Originally Posted by Night_Lights
Do most people know what 'Classical' is, as opposed to 'Romantic' or 'Baroque'?


Oh, if you like chaos in so-called classical music, check out Schoenberg. Huge influence on 12 tone system-using bands like behold...the arctopus. Sounds like **** to most people, but hey... thats what some metal fans look for



Shoenberg sucks. Was your post directed at me? Classical here is used to engulf the genre as a whole, be it Romantic, Contemporary, Baroque, Renaissance, whatever.
__________________






Need logos/layouts/sites/merch designs?

Contorted Visuals
insideac is offline   Reply With Quote
Old 06-28-2009, 08:22 PM   #73
Conservationist
realist
 
Conservationist's Avatar
 
Join Date: Jun 2008
Quote:
Originally Posted by insideac
Shoenberg sucks.


I'm not a fan either. Classical is however a wide genre, with something for just about everybody.

Check this out:

Quote:
Metal Hall: Classical Forum

The net's oldest metal site has created a forum for classical music only.

As many of you know, classical and metal are similar through their use of narrative composition, where riffs fit together to form motifs and communicate change in experience.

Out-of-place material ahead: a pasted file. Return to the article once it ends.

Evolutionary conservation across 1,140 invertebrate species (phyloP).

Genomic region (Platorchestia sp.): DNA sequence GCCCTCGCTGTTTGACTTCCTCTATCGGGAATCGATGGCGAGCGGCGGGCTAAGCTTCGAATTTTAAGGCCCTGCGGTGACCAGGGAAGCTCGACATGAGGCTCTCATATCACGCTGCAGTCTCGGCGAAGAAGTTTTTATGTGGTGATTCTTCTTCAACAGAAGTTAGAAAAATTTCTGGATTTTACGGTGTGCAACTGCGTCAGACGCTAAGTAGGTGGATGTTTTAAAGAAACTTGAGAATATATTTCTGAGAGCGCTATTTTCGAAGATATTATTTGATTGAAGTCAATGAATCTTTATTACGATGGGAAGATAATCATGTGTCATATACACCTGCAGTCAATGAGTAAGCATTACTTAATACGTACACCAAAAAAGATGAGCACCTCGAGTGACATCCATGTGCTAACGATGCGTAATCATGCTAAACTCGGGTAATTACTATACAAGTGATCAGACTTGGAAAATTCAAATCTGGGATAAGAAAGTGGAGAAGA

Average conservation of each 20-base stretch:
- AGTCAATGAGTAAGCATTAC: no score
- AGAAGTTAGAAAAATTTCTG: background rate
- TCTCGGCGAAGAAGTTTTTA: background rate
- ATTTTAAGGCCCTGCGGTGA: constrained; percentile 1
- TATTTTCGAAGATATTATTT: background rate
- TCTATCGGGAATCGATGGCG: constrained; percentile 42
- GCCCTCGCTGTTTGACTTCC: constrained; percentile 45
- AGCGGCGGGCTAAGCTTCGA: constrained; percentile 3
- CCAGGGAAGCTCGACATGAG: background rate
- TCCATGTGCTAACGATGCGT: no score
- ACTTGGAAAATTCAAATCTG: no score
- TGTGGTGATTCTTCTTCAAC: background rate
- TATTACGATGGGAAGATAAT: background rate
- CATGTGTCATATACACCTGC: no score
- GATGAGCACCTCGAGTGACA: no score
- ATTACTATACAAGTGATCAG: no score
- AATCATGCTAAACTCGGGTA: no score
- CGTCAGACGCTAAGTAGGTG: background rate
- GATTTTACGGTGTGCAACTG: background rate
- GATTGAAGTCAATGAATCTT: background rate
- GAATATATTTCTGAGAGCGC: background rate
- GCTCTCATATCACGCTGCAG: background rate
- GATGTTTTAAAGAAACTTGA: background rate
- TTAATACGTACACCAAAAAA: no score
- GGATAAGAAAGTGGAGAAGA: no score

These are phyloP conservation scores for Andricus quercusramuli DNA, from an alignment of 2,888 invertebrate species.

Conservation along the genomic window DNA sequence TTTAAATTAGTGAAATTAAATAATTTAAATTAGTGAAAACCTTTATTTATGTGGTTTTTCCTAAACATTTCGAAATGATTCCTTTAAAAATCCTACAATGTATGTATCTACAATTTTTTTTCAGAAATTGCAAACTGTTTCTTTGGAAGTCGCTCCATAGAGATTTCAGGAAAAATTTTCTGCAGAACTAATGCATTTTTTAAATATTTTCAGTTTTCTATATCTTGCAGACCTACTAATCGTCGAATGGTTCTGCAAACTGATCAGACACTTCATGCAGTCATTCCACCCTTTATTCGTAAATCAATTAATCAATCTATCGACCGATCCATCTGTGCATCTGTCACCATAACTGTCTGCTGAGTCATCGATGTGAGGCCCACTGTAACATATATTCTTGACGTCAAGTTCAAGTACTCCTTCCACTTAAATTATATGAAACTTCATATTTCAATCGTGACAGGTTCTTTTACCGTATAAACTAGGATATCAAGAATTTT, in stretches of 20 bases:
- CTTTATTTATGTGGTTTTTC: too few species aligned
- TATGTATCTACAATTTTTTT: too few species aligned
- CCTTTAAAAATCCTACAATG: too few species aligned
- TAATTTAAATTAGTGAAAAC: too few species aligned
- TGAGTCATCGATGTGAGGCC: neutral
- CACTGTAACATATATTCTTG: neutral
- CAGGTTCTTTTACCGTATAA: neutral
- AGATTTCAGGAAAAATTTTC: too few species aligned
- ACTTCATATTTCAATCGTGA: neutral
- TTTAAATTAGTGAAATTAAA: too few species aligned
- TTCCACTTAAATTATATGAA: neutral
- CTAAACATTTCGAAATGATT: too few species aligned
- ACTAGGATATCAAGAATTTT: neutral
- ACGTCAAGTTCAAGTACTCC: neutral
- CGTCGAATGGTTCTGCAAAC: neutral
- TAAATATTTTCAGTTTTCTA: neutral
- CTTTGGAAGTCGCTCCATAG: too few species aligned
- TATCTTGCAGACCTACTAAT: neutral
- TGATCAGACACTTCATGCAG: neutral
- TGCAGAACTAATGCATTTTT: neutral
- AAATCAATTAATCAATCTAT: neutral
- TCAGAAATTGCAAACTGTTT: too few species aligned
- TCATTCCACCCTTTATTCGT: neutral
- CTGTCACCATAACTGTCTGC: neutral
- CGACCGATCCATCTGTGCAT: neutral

This is why there is significant overlap between metal and classical fans, and why both musics have a stormy, powerful yet sensitive approach.

We are looking forward to connecting more of these fans with each other and more music they'll like, even if to outsiders it appears radically different.

For more information:

* Classical Music for Metal Fans
* What makes heavy metal heavy?


May the crossover begin!
__________________
DARK LEGIONS ARCHIVE
Conservationist is offline   Reply With Quote
Old 06-28-2009, 11:38 PM   #74
LucasGtrGod
Wishes he was Mahler
 
LucasGtrGod's Avatar
 
Join Date: Sep 2003
Location: Not in Perth
I don't think they do, perhaps a definition is in order. Just because it annoys me when people murder genre conventions, I mean this is the metal forum, right.